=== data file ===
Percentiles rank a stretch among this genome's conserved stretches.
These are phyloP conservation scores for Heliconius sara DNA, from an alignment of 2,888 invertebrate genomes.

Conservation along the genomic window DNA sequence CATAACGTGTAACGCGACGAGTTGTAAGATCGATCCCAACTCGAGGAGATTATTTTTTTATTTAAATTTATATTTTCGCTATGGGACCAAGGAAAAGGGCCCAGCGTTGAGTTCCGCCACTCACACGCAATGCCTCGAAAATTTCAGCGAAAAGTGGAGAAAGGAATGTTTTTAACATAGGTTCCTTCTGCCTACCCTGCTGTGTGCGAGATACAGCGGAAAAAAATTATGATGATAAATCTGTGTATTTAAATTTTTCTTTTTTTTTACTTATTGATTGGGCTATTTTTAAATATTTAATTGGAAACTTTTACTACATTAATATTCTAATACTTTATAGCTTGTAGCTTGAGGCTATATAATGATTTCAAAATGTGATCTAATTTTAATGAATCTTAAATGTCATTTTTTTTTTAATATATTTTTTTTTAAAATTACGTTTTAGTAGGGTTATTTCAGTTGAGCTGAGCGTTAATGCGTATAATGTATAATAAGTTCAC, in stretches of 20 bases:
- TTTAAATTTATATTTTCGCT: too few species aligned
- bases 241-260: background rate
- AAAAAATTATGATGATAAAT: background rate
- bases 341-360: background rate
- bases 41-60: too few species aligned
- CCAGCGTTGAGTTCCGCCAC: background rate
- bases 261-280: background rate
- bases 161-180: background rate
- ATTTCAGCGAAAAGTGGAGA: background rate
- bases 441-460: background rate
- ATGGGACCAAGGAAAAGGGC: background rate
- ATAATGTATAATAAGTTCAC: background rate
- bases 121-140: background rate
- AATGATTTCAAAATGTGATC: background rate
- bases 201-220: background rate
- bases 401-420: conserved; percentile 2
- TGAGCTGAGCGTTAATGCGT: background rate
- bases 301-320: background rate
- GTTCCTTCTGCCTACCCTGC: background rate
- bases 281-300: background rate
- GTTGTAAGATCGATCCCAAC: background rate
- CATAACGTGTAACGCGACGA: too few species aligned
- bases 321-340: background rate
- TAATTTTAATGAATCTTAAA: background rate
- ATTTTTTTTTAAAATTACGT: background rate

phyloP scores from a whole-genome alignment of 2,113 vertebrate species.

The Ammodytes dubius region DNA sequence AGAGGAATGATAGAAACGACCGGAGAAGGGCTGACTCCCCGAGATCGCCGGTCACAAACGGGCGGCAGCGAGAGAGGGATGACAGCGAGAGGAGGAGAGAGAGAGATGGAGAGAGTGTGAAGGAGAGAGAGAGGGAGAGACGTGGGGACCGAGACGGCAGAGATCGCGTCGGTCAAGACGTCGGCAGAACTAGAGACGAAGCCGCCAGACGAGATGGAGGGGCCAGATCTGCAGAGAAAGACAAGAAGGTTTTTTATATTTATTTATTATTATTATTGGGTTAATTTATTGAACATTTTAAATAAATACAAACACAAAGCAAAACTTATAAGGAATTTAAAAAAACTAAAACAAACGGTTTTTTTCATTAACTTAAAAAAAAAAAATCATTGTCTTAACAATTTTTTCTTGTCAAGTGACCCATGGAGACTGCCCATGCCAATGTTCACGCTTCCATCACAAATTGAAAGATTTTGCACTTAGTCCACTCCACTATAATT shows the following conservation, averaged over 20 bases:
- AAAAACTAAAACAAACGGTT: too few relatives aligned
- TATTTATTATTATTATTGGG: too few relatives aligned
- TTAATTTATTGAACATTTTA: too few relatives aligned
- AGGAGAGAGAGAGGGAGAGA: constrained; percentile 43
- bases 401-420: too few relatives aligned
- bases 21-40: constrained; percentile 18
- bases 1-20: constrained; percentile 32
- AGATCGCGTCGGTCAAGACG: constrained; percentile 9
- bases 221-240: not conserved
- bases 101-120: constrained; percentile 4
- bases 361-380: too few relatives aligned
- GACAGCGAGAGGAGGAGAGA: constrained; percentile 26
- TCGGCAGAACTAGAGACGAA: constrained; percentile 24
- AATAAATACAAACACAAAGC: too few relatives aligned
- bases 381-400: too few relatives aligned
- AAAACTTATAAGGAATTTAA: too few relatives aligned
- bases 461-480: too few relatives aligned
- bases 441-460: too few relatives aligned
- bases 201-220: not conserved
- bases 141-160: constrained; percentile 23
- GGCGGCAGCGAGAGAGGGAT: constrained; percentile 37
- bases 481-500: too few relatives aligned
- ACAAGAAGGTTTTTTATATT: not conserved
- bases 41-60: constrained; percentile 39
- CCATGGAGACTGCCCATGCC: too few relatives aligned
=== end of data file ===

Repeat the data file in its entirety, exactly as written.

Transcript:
Percentiles rank a stretch among this genome's conserved stretches.
These are phyloP conservation scores for Heliconius sara DNA, from an alignment of 2,888 invertebrate genomes.

Conservation along the genomic window DNA sequence CATAACGTGTAACGCGACGAGTTGTAAGATCGATCCCAACTCGAGGAGATTATTTTTTTATTTAAATTTATATTTTCGCTATGGGACCAAGGAAAAGGGCCCAGCGTTGAGTTCCGCCACTCACACGCAATGCCTCGAAAATTTCAGCGAAAAGTGGAGAAAGGAATGTTTTTAACATAGGTTCCTTCTGCCTACCCTGCTGTGTGCGAGATACAGCGGAAAAAAATTATGATGATAAATCTGTGTATTTAAATTTTTCTTTTTTTTTACTTATTGATTGGGCTATTTTTAAATATTTAATTGGAAACTTTTACTACATTAATATTCTAATACTTTATAGCTTGTAGCTTGAGGCTATATAATGATTTCAAAATGTGATCTAATTTTAATGAATCTTAAATGTCATTTTTTTTTTAATATATTTTTTTTTAAAATTACGTTTTAGTAGGGTTATTTCAGTTGAGCTGAGCGTTAATGCGTATAATGTATAATAAGTTCAC, in stretches of 20 bases:
- TTTAAATTTATATTTTCGCT: too few species aligned
- bases 241-260: background rate
- AAAAAATTATGATGATAAAT: background rate
- bases 341-360: background rate
- bases 41-60: too few species aligned
- CCAGCGTTGAGTTCCGCCAC: background rate
- bases 261-280: background rate
- bases 161-180: background rate
- ATTTCAGCGAAAAGTGGAGA: background rate
- bases 441-460: background rate
- ATGGGACCAAGGAAAAGGGC: background rate
- ATAATGTATAATAAGTTCAC: background rate
- bases 121-140: background rate
- AATGATTTCAAAATGTGATC: background rate
- bases 201-220: background rate
- bases 401-420: conserved; percentile 2
- TGAGCTGAGCGTTAATGCGT: background rate
- bases 301-320: background rate
- GTTCCTTCTGCCTACCCTGC: background rate
- bases 281-300: background rate
- GTTGTAAGATCGATCCCAAC: background rate
- CATAACGTGTAACGCGACGA: too few species aligned
- bases 321-340: background rate
- TAATTTTAATGAATCTTAAA: background rate
- ATTTTTTTTTAAAATTACGT: background rate

phyloP scores from a whole-genome alignment of 2,113 vertebrate species.

The Ammodytes dubius region DNA sequence AGAGGAATGATAGAAACGACCGGAGAAGGGCTGACTCCCCGAGATCGCCGGTCACAAACGGGCGGCAGCGAGAGAGGGATGACAGCGAGAGGAGGAGAGAGAGAGATGGAGAGAGTGTGAAGGAGAGAGAGAGGGAGAGACGTGGGGACCGAGACGGCAGAGATCGCGTCGGTCAAGACGTCGGCAGAACTAGAGACGAAGCCGCCAGACGAGATGGAGGGGCCAGATCTGCAGAGAAAGACAAGAAGGTTTTTTATATTTATTTATTATTATTATTGGGTTAATTTATTGAACATTTTAAATAAATACAAACACAAAGCAAAACTTATAAGGAATTTAAAAAAACTAAAACAAACGGTTTTTTTCATTAACTTAAAAAAAAAAAATCATTGTCTTAACAATTTTTTCTTGTCAAGTGACCCATGGAGACTGCCCATGCCAATGTTCACGCTTCCATCACAAATTGAAAGATTTTGCACTTAGTCCACTCCACTATAATT shows the following conservation, averaged over 20 bases:
- AAAAACTAAAACAAACGGTT: too few relatives aligned
- TATTTATTATTATTATTGGG: too few relatives aligned
- TTAATTTATTGAACATTTTA: too few relatives aligned
- AGGAGAGAGAGAGGGAGAGA: constrained; percentile 43
- bases 401-420: too few relatives aligned
- bases 21-40: constrained; percentile 18
- bases 1-20: constrained; percentile 32
- AGATCGCGTCGGTCAAGACG: constrained; percentile 9
- bases 221-240: not conserved
- bases 101-120: constrained; percentile 4
- bases 361-380: too few relatives aligned
- GACAGCGAGAGGAGGAGAGA: constrained; percentile 26
- TCGGCAGAACTAGAGACGAA: constrained; percentile 24
- AATAAATACAAACACAAAGC: too few relatives aligned
- bases 381-400: too few relatives aligned
- AAAACTTATAAGGAATTTAA: too few relatives aligned
- bases 461-480: too few relatives aligned
- bases 441-460: too few relatives aligned
- bases 201-220: not conserved
- bases 141-160: constrained; percentile 23
- GGCGGCAGCGAGAGAGGGAT: constrained; percentile 37
- bases 481-500: too few relatives aligned
- ACAAGAAGGTTTTTTATATT: not conserved
- bases 41-60: constrained; percentile 39
- CCATGGAGACTGCCCATGCC: too few relatives aligned